Background; While many residency programmes have implemented quality improvement (QI) training programmes, few have been rigorously evaluated. Methods; Residents at the authorś institution participated in a required course, the Quality Assessment and Improvement Curriculum during two 1-month-long rotations. The American Board of Internal Medicine (ABIM) Practice Improvement Module (PIM) was used to guide residents through chart reviews for quality measures, surveys of patient satisfaction and an assessment of clinic systems. Residents received 12 h of training in QI skills (ie, using Plan-Do-Study-Act cycles). Residents worked in groups to test the effect of a small QI project of their choosing. Residents completed the Quality Improvement Knowledge Assessment Tool (QIKAT) to assess QI knowledge, and a self assessment of QI skills. Third-year residents who did not participate in the curriculum served as a historical control group. Results; 87% (26/30) of PGY2s (intervention group) and 83% (24/29) of PGY3 residents (historical controls) completed the self assessment and QIKAT. PGY2 residents showed a significant improvement in QIKAT scores (Pre: 6.98 (6.23 to 7.72) vs Post: 9.70 (8.92 to 10.50); p<0.001) and all 12 QI skills. In addition, the post-PGY2 intervention group outperformed the PGY3 historical control group in QIKAT scores (PGY2 Post-9.59 (8.82 to 10.36) vs PGY3 Control 7.34 (6.48 to 8.20); p<0.001) and all QI skills. Conclusion; A QI curriculum using the ABIM PIMs and small-group, resident chosen QI projects can result in improvements in resident knowledge and self-assessed skills in QI. The use of a historical control group was a helpful way to account for the effects of accumulating experience in the pre-post evaluation of this curriculum.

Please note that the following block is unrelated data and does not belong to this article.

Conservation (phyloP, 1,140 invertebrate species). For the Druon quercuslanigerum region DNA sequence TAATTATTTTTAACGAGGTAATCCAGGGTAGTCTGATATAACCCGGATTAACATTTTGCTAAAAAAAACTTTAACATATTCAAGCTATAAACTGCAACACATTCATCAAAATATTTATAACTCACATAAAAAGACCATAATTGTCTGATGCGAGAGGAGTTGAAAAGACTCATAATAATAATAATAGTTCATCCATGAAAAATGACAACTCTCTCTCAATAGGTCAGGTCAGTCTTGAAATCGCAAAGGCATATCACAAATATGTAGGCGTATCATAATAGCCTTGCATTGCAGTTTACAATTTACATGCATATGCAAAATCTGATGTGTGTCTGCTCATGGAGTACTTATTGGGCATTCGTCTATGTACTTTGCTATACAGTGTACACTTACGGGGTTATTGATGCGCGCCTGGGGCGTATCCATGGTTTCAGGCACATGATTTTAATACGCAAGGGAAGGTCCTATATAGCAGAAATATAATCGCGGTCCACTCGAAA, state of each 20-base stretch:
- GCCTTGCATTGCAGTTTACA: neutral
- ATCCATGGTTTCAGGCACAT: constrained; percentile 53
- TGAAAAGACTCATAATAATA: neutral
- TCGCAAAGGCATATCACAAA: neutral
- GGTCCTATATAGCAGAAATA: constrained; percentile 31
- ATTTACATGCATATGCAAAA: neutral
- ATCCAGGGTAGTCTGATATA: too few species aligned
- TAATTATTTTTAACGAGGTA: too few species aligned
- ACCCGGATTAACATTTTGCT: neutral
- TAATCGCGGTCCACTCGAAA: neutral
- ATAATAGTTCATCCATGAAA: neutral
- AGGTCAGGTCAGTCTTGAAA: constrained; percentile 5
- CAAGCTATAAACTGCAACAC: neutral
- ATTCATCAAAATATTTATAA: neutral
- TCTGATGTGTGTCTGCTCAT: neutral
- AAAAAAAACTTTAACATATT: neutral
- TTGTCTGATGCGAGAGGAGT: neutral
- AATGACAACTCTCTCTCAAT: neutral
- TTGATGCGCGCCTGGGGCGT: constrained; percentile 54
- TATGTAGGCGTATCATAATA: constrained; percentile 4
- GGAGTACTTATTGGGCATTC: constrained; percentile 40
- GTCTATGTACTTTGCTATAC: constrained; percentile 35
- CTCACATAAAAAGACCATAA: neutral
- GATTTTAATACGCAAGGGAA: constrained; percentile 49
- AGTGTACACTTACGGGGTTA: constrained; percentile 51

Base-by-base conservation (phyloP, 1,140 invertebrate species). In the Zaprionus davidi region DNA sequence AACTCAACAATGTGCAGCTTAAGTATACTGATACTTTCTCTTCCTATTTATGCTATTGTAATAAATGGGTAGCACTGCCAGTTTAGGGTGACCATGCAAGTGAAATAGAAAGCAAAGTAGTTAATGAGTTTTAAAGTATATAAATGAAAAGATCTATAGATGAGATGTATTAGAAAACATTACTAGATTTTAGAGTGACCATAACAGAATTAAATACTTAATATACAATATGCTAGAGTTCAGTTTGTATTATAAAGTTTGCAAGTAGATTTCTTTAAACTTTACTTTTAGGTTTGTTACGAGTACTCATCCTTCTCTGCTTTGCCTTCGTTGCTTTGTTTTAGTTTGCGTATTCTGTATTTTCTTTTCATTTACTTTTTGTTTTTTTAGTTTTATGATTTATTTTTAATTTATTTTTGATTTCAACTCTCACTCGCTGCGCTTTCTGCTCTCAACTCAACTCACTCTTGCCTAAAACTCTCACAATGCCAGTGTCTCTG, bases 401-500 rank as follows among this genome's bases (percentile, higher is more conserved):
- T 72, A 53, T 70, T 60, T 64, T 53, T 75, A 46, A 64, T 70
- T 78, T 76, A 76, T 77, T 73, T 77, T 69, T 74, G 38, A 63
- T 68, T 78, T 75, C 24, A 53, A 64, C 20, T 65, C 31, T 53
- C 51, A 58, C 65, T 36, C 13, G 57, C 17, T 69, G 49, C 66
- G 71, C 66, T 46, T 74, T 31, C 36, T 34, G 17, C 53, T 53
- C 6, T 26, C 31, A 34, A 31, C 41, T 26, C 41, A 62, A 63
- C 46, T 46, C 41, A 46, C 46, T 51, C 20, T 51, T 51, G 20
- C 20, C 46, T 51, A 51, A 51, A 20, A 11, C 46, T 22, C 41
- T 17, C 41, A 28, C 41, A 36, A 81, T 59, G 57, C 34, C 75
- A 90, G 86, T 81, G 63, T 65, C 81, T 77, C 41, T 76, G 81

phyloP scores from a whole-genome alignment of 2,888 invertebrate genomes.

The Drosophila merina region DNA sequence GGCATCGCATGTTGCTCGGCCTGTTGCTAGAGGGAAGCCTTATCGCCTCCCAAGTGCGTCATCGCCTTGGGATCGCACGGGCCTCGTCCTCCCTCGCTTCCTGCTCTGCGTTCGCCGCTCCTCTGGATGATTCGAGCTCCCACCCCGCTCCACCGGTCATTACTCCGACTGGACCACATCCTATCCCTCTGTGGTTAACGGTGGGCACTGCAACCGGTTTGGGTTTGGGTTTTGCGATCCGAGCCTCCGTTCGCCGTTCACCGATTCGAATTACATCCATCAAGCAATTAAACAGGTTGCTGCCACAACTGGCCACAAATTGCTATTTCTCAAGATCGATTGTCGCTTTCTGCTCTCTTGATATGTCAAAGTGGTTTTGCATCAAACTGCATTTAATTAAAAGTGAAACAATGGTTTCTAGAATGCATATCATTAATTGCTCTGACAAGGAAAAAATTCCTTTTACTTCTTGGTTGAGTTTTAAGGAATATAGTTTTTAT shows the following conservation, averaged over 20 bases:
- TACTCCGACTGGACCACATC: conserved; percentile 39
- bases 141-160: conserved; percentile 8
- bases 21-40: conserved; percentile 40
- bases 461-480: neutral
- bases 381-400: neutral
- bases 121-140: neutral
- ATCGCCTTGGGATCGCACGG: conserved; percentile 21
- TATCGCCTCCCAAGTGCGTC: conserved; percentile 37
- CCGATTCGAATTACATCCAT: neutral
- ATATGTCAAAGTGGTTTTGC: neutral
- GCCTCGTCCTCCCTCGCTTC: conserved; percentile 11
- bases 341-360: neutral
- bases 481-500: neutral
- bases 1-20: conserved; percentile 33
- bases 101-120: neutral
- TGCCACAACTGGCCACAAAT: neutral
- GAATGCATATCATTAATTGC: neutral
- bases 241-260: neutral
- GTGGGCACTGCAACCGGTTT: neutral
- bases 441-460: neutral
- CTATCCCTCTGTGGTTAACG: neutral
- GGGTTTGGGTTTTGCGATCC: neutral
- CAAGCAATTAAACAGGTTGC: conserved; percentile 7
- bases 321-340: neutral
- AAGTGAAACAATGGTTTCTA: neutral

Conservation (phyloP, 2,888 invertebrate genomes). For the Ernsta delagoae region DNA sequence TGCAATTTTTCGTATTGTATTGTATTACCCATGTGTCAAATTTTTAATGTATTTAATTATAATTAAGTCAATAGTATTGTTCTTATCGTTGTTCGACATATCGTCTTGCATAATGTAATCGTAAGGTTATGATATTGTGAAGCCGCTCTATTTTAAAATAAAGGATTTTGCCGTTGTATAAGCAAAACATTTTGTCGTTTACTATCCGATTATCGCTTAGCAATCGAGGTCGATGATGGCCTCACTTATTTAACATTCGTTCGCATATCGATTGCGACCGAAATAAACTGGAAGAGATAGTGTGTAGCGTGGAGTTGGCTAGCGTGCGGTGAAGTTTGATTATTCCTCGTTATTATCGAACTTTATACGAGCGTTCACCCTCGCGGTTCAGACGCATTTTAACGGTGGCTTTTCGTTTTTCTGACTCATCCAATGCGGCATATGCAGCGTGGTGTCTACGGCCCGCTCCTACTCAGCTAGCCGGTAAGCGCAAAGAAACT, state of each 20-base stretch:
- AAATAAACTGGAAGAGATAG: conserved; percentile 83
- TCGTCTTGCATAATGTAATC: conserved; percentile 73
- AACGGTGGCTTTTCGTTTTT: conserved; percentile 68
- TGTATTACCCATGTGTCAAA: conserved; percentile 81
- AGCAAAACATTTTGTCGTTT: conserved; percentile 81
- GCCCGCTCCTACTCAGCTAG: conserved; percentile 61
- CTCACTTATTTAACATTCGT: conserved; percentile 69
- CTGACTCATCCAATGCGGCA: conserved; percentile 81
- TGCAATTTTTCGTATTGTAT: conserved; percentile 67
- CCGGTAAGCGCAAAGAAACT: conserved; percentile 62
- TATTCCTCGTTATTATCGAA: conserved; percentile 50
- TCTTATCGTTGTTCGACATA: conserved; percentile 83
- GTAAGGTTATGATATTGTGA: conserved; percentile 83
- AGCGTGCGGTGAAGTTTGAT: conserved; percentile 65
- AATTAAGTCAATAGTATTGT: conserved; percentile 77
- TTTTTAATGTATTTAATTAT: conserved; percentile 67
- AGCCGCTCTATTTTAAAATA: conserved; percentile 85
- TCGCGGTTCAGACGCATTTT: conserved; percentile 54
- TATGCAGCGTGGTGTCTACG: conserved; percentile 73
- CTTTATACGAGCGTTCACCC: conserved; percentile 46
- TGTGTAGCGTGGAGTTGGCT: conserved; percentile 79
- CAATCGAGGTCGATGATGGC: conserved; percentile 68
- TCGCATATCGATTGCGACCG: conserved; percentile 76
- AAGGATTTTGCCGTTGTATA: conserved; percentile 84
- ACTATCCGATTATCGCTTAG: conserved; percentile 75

ASJC Scopus subject areas
- Health Policy